Elon Musk: Moving to Mars would cost about $200,000
The CEO once said a self-sustaining Mars colony won't work if it's wildly expensive for each person to make the voyage.
- Musk has said that he wants to keep the per-ticket cost of traveling to Mars roughly equivalent to the cost of a house in the U.S.
- SpaceX plans to send a cargo mission to Mars in 2022, followed by a manned mission in 2024.
- Musk said there's a 70% chance he'll travel to Mars. A recent survey suggests most Americans aren't quite as adventurous.
A ticket to the red planet aboard a SpaceX rocket will likely cost "a couple hundred thousand dollars," according to CEO Elon Musk.
That may be expensive, but it's a price point that would make the voyage feasible for people who aren't incredibly wealthy.
"If we can get the cost of moving to Mars to be roughly equivalent to a median house price in the United States, which is around $200,000, then I think the probability of establishing a self-sustaining civilization is very high," Musk said last year.
The billionaire entrepreneur provided something of an update Sunday to Axios during its final episode of its limited documentary series on HBO, reaffirming that the company was aiming for that price point and denying that the voyage would be an "escape hatch" for the rich.
"Your probability of dying on Mars is much higher than Earth," Musk said, comparing a hypothetical ad for the Mars voyage with Ernest Shackleton's ad for going to the Antarctic, which read: "Men wanted for hazardous journey. Low wages, bitter cold, long hours of complete darkness. Safe return doubtful. Honor and recognition in event of success."
He added that it's unclear whether Mars inhabitants would be able to return to Earth. As of November 2018, SpaceX has an "aspirational goal" of sending a cargo mission to Mars in 2022, followed by a second manned mission in 2024.
Musk says he might go to Mars "for the challenge"
Musk told Axios there's a "70 percent" he'll make the voyage to the red planet. When asked why he'd in light of the dangers, Musk said, "There's lots of people that climb mountains. You know, why do they climb mountains? Because people die on Mount Everest all the time. They like doing it for the challenge."
Most Americans aren't quite as adventurous. When asked how likely they'd be willing to travel into space if it were free, 35% of Americans said "extremely likely" while 31% said "not at all", according to an Axios survey conducted in November.
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Musican. Actor. Fashion Icon. Internet Visionary?
- David Bowie was well known as a rock star, but somehow his other interests and accomplishments remain obscure.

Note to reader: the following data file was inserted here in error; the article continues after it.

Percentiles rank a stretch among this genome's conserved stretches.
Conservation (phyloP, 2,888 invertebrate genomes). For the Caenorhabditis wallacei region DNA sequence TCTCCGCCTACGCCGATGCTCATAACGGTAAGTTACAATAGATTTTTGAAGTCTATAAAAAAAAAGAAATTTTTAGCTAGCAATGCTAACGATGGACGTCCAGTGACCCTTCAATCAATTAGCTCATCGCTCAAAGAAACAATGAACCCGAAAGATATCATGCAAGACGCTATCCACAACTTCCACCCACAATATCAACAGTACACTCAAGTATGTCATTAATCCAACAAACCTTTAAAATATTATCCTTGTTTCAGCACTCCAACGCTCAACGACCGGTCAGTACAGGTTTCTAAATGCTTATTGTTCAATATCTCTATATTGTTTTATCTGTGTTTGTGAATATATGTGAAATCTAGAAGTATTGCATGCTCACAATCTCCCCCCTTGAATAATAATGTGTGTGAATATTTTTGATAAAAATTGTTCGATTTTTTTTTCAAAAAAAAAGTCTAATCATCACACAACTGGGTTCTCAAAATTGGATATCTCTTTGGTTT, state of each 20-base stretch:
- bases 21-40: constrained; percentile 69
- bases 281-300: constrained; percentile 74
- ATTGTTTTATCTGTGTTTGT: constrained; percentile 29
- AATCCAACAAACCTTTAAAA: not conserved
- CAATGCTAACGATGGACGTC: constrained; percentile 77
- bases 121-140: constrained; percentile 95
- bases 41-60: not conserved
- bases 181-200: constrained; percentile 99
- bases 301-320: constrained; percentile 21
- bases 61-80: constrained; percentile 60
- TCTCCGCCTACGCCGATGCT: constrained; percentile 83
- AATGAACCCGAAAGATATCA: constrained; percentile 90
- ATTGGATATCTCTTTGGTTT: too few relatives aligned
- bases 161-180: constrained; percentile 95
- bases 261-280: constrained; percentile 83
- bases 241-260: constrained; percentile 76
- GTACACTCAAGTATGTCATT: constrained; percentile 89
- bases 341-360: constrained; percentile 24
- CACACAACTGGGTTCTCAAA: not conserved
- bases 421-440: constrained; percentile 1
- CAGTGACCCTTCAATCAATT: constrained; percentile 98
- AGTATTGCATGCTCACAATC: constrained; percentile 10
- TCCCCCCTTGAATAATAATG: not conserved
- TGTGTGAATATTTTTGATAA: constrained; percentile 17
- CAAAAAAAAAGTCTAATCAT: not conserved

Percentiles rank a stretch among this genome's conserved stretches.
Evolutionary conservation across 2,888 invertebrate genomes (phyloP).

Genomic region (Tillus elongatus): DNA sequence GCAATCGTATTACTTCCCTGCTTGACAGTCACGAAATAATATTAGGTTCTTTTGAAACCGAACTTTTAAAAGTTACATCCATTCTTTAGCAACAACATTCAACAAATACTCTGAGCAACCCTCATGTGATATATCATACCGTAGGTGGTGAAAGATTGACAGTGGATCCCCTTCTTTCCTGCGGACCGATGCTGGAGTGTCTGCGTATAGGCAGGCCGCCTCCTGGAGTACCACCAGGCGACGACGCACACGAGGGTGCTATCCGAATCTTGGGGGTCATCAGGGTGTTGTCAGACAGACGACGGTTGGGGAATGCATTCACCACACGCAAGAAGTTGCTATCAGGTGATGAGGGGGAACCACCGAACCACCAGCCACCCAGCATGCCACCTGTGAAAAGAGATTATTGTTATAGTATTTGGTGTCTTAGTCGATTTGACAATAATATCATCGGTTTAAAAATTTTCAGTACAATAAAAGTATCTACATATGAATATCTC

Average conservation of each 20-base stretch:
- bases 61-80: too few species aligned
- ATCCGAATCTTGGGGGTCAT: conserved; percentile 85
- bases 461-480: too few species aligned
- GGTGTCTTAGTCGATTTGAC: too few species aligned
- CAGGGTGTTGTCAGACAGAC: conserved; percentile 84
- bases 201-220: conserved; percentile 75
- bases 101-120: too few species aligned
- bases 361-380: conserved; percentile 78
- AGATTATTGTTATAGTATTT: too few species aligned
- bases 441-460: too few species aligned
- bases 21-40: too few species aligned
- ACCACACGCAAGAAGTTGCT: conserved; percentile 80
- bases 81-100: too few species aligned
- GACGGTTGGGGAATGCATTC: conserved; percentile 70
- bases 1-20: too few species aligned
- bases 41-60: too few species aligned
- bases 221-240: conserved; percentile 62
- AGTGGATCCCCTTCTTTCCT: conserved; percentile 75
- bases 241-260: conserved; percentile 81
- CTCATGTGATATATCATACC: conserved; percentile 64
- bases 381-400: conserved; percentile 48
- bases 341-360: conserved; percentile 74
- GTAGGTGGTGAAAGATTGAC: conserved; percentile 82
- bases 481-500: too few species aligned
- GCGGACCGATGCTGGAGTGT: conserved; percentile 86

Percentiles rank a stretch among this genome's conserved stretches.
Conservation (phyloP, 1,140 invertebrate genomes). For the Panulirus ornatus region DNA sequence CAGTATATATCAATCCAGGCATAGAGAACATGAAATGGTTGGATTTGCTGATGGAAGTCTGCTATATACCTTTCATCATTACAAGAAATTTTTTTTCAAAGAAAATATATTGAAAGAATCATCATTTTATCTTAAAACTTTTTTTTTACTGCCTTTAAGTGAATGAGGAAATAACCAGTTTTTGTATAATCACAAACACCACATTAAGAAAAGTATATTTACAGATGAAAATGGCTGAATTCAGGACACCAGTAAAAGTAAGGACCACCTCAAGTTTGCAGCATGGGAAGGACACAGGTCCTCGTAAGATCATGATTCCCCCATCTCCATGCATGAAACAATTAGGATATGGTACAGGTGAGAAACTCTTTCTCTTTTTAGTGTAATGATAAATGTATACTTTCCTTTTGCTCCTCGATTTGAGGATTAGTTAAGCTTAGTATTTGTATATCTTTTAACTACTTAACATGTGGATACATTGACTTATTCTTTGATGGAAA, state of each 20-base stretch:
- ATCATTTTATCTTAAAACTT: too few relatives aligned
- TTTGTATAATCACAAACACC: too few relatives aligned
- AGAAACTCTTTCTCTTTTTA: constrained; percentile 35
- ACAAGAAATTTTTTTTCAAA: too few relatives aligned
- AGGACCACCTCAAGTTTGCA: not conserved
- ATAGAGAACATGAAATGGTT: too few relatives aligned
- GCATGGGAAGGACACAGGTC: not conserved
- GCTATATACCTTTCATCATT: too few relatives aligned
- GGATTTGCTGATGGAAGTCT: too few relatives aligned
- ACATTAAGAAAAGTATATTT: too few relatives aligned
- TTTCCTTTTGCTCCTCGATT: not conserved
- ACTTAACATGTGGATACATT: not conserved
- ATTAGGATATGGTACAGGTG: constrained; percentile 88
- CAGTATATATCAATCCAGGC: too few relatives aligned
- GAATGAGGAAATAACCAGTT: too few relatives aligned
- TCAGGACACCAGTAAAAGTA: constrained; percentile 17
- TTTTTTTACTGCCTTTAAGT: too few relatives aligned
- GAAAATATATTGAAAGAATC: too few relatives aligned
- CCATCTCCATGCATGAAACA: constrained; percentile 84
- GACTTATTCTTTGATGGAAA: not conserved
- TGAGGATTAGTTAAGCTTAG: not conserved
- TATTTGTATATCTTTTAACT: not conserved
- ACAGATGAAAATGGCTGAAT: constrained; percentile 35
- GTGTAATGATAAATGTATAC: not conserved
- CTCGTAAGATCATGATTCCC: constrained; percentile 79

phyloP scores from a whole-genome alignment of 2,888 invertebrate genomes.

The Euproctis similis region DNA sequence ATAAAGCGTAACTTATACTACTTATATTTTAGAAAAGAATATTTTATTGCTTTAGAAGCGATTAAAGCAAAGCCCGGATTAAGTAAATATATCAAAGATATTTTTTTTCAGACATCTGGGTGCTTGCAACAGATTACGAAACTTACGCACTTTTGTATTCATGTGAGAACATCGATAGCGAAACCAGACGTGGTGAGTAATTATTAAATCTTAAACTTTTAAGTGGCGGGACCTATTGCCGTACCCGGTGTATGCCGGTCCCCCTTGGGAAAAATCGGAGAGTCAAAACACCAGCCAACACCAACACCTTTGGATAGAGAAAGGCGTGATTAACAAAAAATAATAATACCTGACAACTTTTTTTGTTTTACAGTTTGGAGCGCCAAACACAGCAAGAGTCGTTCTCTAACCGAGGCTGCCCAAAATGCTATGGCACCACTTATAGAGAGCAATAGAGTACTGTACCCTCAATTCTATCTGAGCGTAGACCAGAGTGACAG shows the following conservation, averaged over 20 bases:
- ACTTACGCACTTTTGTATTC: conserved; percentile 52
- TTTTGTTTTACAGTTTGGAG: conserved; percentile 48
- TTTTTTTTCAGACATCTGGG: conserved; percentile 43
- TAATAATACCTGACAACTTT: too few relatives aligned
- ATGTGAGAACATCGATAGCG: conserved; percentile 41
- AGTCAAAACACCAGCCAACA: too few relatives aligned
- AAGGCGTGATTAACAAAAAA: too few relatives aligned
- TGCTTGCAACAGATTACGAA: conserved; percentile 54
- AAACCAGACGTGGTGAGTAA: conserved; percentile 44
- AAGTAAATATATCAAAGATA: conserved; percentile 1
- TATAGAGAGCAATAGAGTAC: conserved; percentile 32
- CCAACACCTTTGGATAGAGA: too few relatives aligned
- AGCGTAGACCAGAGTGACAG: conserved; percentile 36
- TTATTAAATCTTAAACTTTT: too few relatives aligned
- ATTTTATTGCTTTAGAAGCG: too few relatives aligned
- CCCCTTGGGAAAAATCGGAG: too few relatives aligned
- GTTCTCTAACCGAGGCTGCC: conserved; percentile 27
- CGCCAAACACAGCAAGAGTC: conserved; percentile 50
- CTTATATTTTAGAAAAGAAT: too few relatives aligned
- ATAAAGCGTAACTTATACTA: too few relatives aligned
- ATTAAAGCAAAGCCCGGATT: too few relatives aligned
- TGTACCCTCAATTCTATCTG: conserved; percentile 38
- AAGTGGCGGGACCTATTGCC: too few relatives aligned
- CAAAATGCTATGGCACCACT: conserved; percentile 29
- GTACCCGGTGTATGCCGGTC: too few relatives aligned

- In this 1999 interview, he explains why he knows the internet is more than just a tool and why it was destined to change the world.
- He launched his own internet service provider in 1998, BowieNet. It ceased operations in 2006.
Moans, groans, and gripes release stress hormones in the brain.
Could you give up complaining for a whole month? That's the crux of this interesting piece by Jessica Hullinger over at Fast Company. Hullinger explores the reasons why humans are so predisposed to griping and why, despite these predispositions, we should all try to complain less. As for no complaining for a month, that was the goal for people enrolled in the Complaint Restraint project.
Participants sought to go the entirety of February without so much as a moan, groan, or bellyache.
Good science is sometimes trumped by the craving for a "big splash."
- Scientists strive to earn credit from their peers, for grants from federal agencies, and so a lot of the decisions that they make are strategic in nature. They're encouraged to publish exciting new findings that demonstrate some new phenomenon that we have never seen before.
- This professional pressure can affect their decision-making — to get acclaim they may actually make science worse. That is, a scientist might commit fraud if he thinks he can get away with it or a scientist might rush a result out of the door even though it hasn't been completely verified in order to beat the competition.
- On top of the acclaim of their peers, scientists — with the increasing popularity of science journalism — are starting to be rewarded for doing things that the public is interested in. The good side of this is that the research is more likely to have a public impact, rather than be esoteric. The bad side? To make a "big splash" a scientist may push a study or article that doesn't exemplify good science.
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